Elvis is king in this rock’n’roll fever dream of a jukebox musical

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This wrap of shows around Melbourne includes the return of Mamma Mia! The Musical, a five-star performance by a much-loved band, Bell Shakespeare’s touring production of Twelfth Night, a five-star performance by Academy of St Martin in the Fields with Joshua Bell, and a cathartic gig by Tems at Forum Theatre.

Elvis: A Musical Revolution ★★★★
Athenaeum Theatre, from October 6

Elvis didn’t die. He was abducted by aliens, or so the conspiracy theory went. Clearly that fantasy represented the denial stage of collective grief, though you could be forgiven for a sneaking suspicion – between Baz Luhrmann’s glossy, overstuffed biopic, and the world premiere of this slick jukebox musical in Melbourne – that the King is indeed living on Mars and has taken to beaming messages directly into the brains of Australian artists.

Rob Mallett takes us beyond Elvis impersonation in Elvis: A Musical Revolution..Credit: Daniel Boud

You can be glad the creatives left their tin-foil hats off this time.

Elvis: A Musical Revolution is, like Luhrmann’s film, a rock’n’roll fever dream, but it doesn’t cram so much into the frame and it’s also the most classic form of jukebox musical. Fusing biography and discography from the era of actual jukeboxes, its closest relative is probably Jersey Boys, the international smash hit based on the career of Frankie Valli.

Pinned to the legend’s 1968 Christmas special, it begins and ends with Elvis at a crossroads. Under immense stress, the spectre of his decline foreshadowed, Elvis encounters the memory of boyhood to remind him of his roots.

Elvis Presley is at a crossroads in his life in Elvis: A Musical Revolution.Credit: Ken Leanfore

What could’ve been a corny device works like a charm. Portraying Elvis as a kid proves a poignant touchstone, and the formative influence of what were then known as “race records” is soulfully explored.

A young Elvis gets introduced to gospel music and the blues by kindly black folks (Charly Williams, Joti Gore, Jo-Anne Jackson, Zuleika Khan), a crucial step in developing the sound that made him famous, though the show doesn’t shy from how the realities of the segregated South shaped his early career.

Rob Mallett takes us beyond Elvis impersonation.

The curled lip, trembling thigh and rockabilly quiff are all present and accounted for, but this charismatic incarnation stitches brilliant artist into flawed human being, unfurling from a mamma’s boy prone to stage-fright into the overworked superstar whose music and image conquered the globe.

A fast-paced episodic structure fillets the biography, focusing on a close relationship with his mother Gladys (Noni McCallum), a co-dependent one with manager Colonel Parker (Ian Stenlake) and the romance with Priscilla (Annie Chiswell).

A brilliant artist and flawed human being: Rob Mallett as Elvis and Annie Chiswell as Priscilla in Elvis – A Musical Revolution.Credit: Credit: Ken Leanfore_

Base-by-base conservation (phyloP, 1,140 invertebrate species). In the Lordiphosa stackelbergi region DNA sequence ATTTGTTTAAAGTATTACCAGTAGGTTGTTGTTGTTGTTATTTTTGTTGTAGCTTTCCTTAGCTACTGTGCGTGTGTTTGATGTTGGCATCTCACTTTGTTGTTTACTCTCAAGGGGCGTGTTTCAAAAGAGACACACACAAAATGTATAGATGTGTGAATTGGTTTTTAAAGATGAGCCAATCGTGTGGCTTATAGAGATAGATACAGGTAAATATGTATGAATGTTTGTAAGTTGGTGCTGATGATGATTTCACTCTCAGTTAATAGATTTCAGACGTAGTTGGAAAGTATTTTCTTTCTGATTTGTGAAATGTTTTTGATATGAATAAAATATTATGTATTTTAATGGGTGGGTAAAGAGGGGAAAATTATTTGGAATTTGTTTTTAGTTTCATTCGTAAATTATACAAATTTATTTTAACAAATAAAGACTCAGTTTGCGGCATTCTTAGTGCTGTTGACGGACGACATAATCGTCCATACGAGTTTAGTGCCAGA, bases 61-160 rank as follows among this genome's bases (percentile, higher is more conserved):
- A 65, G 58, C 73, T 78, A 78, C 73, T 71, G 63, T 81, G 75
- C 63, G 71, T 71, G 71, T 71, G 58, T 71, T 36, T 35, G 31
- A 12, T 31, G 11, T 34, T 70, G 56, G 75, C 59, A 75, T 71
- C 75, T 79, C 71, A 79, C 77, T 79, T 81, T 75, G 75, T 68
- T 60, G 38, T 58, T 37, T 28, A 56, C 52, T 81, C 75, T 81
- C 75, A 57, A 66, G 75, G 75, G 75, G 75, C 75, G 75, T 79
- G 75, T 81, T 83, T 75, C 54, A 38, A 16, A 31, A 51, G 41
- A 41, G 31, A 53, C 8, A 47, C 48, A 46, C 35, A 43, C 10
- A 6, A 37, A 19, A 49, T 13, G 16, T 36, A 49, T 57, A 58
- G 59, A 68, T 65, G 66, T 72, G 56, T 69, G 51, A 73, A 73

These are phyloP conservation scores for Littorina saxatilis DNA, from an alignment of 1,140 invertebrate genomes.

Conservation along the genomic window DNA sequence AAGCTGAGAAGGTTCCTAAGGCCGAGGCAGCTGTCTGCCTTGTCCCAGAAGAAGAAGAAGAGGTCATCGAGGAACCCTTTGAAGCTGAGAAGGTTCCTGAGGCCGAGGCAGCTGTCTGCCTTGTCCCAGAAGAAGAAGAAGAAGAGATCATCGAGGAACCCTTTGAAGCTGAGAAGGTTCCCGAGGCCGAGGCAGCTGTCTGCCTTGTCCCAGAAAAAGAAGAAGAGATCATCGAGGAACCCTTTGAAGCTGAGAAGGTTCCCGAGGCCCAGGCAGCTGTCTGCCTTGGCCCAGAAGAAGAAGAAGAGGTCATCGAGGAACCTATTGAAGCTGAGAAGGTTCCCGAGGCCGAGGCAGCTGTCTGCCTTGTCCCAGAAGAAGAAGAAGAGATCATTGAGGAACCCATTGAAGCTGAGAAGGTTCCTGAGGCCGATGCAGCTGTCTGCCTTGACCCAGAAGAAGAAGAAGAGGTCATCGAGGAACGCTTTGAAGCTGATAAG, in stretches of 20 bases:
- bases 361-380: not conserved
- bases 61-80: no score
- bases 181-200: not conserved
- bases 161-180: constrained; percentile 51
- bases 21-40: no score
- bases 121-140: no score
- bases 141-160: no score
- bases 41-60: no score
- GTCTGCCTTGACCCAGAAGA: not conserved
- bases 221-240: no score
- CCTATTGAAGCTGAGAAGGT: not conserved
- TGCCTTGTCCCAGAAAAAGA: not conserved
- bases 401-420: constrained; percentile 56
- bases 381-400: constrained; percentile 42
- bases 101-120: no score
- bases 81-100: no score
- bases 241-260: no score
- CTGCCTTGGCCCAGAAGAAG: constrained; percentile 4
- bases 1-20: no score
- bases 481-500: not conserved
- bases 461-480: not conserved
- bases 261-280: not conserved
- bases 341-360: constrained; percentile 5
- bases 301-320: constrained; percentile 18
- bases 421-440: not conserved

There’s too much good material to summarise. Highlights include a comic sequence mocking Elvis’s starring role in increasingly terrible Hollywood movies, a show-stopping rendition of Blue Suede Shoes during army service, snapshots of camaraderie with and antagonism towards fellow musicians.

Despite a drift towards soap opera in the second act, there’s no dull moment. Director Alister Smith keeps it remarkably swift and tight, and the performers dial the energy up to eleven.

With vibrant period choreography and costume, a pitch-perfect balance of conversation and action, and a huge playlist of songs, this new jukebox musical is primed to delight Elvis fans.
Reviewed by Cameron Woodhead

Mamma Mia! The Musical ★★★
Princess Theatre, until 10 December

Dust off your sequined jumpsuit and knee-high boots and revisit those phenomenally successful ABBA hits that rocked the ’70s. Mamma Mia! The Musical is back, and the stars remain Benny Andersson and Bjorn Ulvaeus’s songs.

Deone Zanotto, Elise McCann and Bianca Bruce in Mamma Mia! The Musical Credit: David Hooley

Catherine Johnson’s narrative focuses on former wild-child Donna (Elise McCann), who now runs a taverna on a Greek island. Her daughter, Sophie (Sarah Krndija), is marrying Sky (Lewis Francis) at the ripe, old age of 20 – far too early according to her ’70s feminist single mother.

Wedding preparations take a dizzying turn when – unbeknown to her mother – Sophie invites three of mum’s past lovers to the wedding: Sam (Martin Crewes), Harry (Drew Livingston) and Bill (Tim Wright), in the belief that one is her dad.

In Mamma Mia! wedding preparations take a dizzying turn when, unbeknown to her mother, Sophie invites three of mum’s past lovers.Credit: David Hooley

The lyrics of ABBA’s memorable, singable songs tell stories about love found, love lost and life’s other hiccups, all of which make them eminently suited to musical theatre. The tissue-thin narrative is contrived to incorporate a repertoire of 20+ tunes and the lyrics effectively act as dialogue, illuminating characters, revealing their inner lives and relationships, and advancing the story. In contrast, much of the unsung dialogue is uninspired or trite and works best when threaded into songs or underscored by music.

McCann has fine vocal technique, a clear tone and impeccable control. Her Donna is the heart of this production, shifting from cheerful confidence to tremulous anxiety and confusion. Her emotional meltdown triggers a frantic, funny rendition of Mamma Mia, and her The Winner Takes It All is impassioned and moving.